It’s not often that fans of the unexpected in contemporary song-writing get what they wish for, but that’s exactly what was served up last Saturday afternoon right in the middle of Dundee. Upstairs at Nilupul, Lizabett Russo enraptured a small audience in an intimate setting with a remarkably original set that drew from Eastern European folk and, appropriately enough, café jazz.
As if to underscore the “differentness” of the event 1320Radio decided to splash out on the services of juggler extraordinaire Luke Davies who entertained passers by outside the venue. Audible gasps of amazement could also be heard inside, when he prefaced the music with some incredible moves that he had no right to pull off in such a confined space. Bravo dude!
The sun also chose to shine brightly on the first of 1320Radio’s promoted performances which took place, as described, upstairs at the Nilupul centre café in the heart of Dundee. It’s a particularly welcoming environment, and it offered Russo the chance to do what she does best, and that is to connect with listeners on a very personal, almost on-to-one basis.
Russo is often billed as a highly idiosyncratic performer, and the first surprise came with her choice of opening song. Her version of Skye Boat Song lilted and tilted and swept and soared and, I have to admit it, she astonished even me. She also managed to breathe fresh air into the sails of a much-loved song that’s been devalued down the years by too many overly sentimental readings.
There is an innate and admirable disregard for risk in Lizabett Russo’s performances, which contain an extensive range of vocal devices that set her quite apart from many a winsome singer-songwriter lass. Any description of “the voice as an instrument” is likely to make most seasoned listeners wince, but Russo is quite unafraid to apply a whisper and a squeal at the most startling junctures.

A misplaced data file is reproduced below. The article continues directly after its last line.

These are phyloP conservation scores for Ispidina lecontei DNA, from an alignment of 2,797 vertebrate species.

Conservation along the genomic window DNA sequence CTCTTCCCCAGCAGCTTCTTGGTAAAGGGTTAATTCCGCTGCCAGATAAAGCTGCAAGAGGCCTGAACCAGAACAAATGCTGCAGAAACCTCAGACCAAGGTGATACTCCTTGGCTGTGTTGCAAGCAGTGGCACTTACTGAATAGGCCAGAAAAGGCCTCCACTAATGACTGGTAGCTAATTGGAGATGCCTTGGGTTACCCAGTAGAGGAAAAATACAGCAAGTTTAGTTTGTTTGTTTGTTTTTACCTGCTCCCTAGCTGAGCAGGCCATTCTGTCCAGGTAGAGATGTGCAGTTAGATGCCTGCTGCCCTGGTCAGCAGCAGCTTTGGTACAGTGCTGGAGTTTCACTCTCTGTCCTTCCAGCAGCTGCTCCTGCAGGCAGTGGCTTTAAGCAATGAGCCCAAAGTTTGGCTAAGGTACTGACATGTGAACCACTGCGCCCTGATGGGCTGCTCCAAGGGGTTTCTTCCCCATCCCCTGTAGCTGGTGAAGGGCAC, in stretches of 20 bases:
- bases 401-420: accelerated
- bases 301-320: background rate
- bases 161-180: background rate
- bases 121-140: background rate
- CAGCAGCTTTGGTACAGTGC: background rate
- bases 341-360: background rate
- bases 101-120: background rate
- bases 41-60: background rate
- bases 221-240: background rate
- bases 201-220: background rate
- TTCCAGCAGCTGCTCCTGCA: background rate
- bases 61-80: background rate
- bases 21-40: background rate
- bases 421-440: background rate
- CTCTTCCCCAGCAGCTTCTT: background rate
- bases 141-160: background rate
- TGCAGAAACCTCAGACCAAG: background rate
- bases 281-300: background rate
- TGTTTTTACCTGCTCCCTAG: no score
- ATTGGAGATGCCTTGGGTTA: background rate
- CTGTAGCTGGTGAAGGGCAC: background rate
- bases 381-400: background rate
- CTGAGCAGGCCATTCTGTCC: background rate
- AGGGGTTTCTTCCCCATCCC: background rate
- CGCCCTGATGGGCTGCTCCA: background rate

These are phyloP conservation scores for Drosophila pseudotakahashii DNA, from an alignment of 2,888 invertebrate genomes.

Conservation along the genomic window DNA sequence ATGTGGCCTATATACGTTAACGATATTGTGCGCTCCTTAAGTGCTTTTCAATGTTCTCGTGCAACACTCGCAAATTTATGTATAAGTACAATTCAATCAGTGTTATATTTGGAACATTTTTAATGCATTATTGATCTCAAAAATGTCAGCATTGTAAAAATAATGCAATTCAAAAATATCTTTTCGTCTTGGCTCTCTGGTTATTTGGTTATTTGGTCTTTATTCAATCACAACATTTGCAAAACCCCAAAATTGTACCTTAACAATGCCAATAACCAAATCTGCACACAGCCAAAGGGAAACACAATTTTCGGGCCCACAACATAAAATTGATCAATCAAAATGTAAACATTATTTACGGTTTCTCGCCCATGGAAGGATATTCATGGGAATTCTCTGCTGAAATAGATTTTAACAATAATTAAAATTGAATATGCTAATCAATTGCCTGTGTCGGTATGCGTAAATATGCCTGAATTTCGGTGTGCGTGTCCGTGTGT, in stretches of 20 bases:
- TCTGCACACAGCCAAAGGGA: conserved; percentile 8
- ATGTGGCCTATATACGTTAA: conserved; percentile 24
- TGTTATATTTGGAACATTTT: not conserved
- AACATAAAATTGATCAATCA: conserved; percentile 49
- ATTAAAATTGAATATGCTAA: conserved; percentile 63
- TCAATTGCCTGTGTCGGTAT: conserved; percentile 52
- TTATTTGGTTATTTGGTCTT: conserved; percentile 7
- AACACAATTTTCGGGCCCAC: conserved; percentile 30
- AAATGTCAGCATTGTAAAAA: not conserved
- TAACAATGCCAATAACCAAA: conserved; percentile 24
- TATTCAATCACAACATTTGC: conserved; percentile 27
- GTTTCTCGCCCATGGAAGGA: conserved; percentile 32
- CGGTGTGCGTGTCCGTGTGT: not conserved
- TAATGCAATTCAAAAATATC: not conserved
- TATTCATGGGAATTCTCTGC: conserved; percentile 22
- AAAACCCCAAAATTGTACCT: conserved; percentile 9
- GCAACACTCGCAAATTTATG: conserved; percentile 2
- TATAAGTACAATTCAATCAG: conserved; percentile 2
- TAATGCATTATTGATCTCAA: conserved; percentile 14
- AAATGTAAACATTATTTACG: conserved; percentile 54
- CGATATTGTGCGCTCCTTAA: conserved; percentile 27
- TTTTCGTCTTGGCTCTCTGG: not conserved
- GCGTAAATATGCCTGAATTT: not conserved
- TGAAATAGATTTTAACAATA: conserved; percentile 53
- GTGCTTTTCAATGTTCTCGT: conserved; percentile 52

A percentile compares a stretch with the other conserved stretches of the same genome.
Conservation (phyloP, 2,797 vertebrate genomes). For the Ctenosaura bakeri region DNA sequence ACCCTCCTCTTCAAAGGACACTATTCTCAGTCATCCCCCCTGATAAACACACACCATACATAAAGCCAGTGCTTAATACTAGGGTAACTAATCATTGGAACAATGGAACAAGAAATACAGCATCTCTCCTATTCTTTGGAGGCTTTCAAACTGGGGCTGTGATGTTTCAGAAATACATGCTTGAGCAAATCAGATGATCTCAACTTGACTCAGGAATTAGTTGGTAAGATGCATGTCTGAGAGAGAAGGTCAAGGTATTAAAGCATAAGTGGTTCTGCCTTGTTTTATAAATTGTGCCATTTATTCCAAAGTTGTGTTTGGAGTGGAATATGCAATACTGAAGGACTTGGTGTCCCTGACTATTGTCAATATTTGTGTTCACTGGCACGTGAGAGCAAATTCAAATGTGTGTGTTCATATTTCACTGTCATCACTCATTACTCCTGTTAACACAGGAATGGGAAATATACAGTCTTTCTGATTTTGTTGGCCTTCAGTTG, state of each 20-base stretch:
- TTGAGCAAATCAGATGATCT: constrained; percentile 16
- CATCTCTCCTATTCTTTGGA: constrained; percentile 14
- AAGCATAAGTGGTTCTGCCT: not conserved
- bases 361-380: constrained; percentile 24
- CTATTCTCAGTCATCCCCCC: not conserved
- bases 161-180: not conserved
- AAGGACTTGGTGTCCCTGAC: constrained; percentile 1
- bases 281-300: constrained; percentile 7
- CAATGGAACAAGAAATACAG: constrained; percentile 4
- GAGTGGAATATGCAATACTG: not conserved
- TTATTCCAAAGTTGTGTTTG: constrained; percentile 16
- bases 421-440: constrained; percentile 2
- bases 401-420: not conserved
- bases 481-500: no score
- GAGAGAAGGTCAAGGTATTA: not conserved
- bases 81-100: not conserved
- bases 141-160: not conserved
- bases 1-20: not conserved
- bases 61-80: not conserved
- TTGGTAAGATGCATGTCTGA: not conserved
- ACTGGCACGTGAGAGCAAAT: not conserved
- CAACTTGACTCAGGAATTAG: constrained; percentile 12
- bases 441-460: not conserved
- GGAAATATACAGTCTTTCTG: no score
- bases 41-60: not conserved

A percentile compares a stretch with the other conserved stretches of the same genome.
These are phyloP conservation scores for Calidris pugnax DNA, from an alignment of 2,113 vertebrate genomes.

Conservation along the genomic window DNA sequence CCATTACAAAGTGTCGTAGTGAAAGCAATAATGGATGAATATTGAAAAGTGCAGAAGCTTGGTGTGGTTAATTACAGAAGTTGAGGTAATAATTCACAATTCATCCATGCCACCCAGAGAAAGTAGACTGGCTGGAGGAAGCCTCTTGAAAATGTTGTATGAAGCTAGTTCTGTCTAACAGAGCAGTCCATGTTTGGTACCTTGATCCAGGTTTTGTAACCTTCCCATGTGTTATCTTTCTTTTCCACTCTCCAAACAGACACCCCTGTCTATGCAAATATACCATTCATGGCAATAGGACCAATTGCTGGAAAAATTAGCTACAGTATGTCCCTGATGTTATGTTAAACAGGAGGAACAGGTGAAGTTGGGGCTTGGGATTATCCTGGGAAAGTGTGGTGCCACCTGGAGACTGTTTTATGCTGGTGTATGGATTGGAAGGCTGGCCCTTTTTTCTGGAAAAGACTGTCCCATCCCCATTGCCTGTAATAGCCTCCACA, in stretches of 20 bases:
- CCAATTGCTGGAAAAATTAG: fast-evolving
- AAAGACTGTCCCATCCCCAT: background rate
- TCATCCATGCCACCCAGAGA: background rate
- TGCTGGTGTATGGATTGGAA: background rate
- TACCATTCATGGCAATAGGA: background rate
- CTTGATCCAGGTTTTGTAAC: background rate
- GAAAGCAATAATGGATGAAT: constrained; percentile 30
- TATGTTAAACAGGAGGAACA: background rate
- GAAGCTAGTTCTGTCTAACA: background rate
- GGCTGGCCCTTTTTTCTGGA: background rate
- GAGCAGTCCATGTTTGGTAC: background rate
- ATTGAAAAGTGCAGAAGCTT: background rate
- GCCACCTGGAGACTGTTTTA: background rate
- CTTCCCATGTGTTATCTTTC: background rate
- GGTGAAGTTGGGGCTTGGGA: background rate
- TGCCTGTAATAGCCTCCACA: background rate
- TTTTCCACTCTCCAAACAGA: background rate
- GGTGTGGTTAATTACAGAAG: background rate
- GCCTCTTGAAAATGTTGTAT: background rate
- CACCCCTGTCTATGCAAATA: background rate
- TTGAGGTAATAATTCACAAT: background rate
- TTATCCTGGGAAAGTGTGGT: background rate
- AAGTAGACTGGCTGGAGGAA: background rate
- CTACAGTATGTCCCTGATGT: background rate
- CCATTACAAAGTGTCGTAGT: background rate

Songs like River Bridge and Running With Wolves are full of intriguing melodic ideas that are reassuringly familiar, yet they too are informed by the singer’s eastern-European origins in the Romanian province of Transylvannia. There is, less surprisingly, the inclusion of the traditional Bucovina (cantre despre Bucovina), although I suspect she has consciously decided upon a less over-wrought interpretation than the title suggests.
Innes Cardo is the gifted guitarist who accompanies Russo on her travels and they moved easily between solo and duo settings for her songs. Cardno is especially bright and adroit on their inventive interpretation of Brubeck’s Take 5, and an uproariously infectious Triplettes of Belleville. He also offered up a couple of guitar instrumentals including an energetic Em Blues, and warmed to the nautical theme on his reflective Dried-Up Harbour.
Russo is often at her immersive best when she is absorbed in the emotional undertow of an elliptical melody. Her own heartfelt song, Lost, perhaps epitomizes the core of her song-writing skills combining complex of feeling with simply expressed sentiments. She had won the Nilupul over much earlier, but now the audience’s attention was undivided as a soft wail of disenchantment filled the room.
In many respects the closing number, Love Me No Matter What, offered yet more evidence of a happily unpredictable performer. It’s a tremendously hooky pop song with a sunny outlook and a good-natured disposition. If we set aside her willingness to explore dark corners, then that would be a pretty good description of Russo herself.
Lizabett Russo and her songs come from somewhere else on planet music; a place that we perhaps don’t visit as often as we should. It’s just as well she’s prepared to travel, otherwise our attentive and supportive audience might have missed out.
Michael S. Clark
Upstairs at Nilupul, with Lizabett Russo and Innes Cardno, was a joint promotion by The Nilupul Foundation and 1320Radio. Follow the links (below) for more information about Nilupul, the artists who took part, and those who supported us.
Special thanks to Rainbow Music Dundee and Cameron Clark